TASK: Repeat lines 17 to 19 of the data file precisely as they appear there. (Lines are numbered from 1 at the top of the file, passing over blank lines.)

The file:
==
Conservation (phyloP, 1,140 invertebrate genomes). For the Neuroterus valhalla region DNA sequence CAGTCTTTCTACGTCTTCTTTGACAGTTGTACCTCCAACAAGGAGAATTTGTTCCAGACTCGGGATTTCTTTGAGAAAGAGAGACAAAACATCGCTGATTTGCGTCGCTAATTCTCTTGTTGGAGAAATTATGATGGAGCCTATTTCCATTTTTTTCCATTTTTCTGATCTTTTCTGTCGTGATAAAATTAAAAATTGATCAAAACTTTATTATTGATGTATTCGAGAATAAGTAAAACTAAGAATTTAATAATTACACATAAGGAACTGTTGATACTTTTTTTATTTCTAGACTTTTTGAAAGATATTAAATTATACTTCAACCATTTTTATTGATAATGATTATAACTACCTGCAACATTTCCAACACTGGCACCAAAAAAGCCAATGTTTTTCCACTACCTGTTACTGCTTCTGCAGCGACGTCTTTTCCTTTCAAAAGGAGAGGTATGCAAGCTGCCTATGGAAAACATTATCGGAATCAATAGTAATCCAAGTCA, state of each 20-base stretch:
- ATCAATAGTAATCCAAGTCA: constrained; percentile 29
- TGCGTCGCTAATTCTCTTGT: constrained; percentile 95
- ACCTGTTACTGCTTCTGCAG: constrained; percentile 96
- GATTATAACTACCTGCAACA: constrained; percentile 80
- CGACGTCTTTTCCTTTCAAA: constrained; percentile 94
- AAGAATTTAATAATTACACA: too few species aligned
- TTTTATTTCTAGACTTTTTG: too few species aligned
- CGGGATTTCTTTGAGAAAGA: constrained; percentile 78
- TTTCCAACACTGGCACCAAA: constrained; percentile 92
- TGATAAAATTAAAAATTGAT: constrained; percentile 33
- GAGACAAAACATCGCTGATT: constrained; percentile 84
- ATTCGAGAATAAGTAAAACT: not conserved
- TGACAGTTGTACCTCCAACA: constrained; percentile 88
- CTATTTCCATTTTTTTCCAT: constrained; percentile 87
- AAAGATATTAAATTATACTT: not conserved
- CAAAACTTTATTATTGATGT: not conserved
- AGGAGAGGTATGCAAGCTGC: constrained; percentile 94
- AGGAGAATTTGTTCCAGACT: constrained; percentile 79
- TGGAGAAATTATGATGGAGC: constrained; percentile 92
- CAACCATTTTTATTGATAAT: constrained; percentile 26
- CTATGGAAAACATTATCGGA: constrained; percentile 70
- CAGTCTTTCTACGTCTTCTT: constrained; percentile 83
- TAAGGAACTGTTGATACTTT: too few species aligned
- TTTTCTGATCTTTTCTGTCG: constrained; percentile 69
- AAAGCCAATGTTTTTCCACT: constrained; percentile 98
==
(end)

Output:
- CAAAACTTTATTATTGATGT: not conserved
- AGGAGAGGTATGCAAGCTGC: constrained; percentile 94
- AGGAGAATTTGTTCCAGACT: constrained; percentile 79